Rising Latina star Isabela Merced (Dora and the Lost City of Gold) jumped on a virtual call with Facebook’s Speak Up Series to talk about what she described as “the stuff that makes people uncomfortable.”
The Speak Up Series, co-hosted by actors Asante Blackk (TV’s When They See Us), Ethan Herisse (TV’s When They See Us) and Reed Shannon (TV’s Station 19), covers issues beyond Hollywood like race, culture and politics.
Merced started by suggesting that as unprecedented and inconvenient as the year has been for everyone, some people might view 2020 as “the year of change” when it comes to speaking out on social injustices.
“What if 2020 doesn’t have to be the worst year ever?” Merced said. “What if it’s the year we all needed? It’s time to be the change. It blows my mind how people are finally stepping up.”
While Merced says she has seen many inspiring things on social media, she does understand that there are many people who need a mental break from the negative news that Americans have been consumed with over the last year. For her, reading bad news in real life is comparable to portraying fictional characters under stress.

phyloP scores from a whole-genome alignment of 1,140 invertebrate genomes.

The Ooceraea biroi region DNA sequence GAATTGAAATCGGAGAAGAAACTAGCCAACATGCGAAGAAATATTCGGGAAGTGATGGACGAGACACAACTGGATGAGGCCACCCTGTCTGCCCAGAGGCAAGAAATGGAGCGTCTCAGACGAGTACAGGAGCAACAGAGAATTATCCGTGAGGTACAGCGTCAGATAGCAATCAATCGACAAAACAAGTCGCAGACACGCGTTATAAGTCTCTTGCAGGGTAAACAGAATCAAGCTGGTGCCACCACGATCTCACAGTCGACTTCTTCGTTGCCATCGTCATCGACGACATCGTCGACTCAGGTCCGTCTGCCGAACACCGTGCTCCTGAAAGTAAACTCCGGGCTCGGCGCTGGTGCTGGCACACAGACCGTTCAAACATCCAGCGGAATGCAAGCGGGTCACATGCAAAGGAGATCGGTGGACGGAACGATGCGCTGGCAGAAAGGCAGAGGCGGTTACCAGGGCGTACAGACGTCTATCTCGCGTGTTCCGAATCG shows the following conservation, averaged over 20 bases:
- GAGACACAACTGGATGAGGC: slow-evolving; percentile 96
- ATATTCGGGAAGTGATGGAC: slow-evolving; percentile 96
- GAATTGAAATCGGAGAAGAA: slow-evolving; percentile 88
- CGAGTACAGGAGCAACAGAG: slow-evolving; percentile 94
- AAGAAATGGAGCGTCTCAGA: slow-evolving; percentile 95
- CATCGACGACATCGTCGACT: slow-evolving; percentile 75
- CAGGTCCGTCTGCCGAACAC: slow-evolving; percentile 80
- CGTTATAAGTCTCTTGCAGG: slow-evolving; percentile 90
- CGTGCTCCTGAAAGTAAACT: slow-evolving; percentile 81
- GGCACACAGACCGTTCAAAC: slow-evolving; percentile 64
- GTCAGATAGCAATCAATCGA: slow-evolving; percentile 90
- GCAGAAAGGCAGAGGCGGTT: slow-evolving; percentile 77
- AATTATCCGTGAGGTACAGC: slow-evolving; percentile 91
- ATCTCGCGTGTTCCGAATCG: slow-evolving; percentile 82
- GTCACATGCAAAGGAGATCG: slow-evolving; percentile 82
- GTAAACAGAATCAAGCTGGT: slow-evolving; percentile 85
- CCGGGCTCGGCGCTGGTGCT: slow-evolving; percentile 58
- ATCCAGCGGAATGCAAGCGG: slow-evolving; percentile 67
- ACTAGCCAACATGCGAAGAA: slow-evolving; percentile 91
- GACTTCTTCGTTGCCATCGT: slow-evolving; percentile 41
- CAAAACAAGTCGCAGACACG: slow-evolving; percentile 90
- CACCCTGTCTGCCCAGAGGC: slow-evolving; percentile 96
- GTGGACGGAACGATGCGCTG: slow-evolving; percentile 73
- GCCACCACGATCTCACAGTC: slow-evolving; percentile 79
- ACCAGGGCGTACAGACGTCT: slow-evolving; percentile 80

“You see how traumatizing the situation that my character was in [in Sicario: Day of the Soldado],” Merced said. “You’re given the script and told to make the experience as believable as possible. Your mind and your body cannot tell the difference. It does affect you – the stuff you see on the internet.”
Merced worries that one day she might become desensitized to the things she sees online and on TV when it comes to racial injustice like the killing of George Floyd. “That’s my concern,” she said. “I don’t ever want to look at something that’s supposed to be completely heartbreaking and roll my eyes and say, ‘I’ve seen this before.’”
The Peruvian-American actress also explained to the show’s hosts why the term “Hispanic” doesn’t describe someone’s race but, instead, their ethnicity (“There are white Latinos and Black Latinos”) and why it’s never OK for Latinos to say the n-word, even if they are stars in the hip-hop industry.
“The first people that come to mind would be Lil Pump and [Tekashi]69,” Merced said. “I feel like Hispanic people know that they shouldn’t [use the n-word]. You just can’t claim a word that you’ve never been oppressed by. The anti-Blackness in the Hispanic community is so real and not talked about enough.”
Merced’s segment in the Speak Up Series episode begins at the 41:15 mark.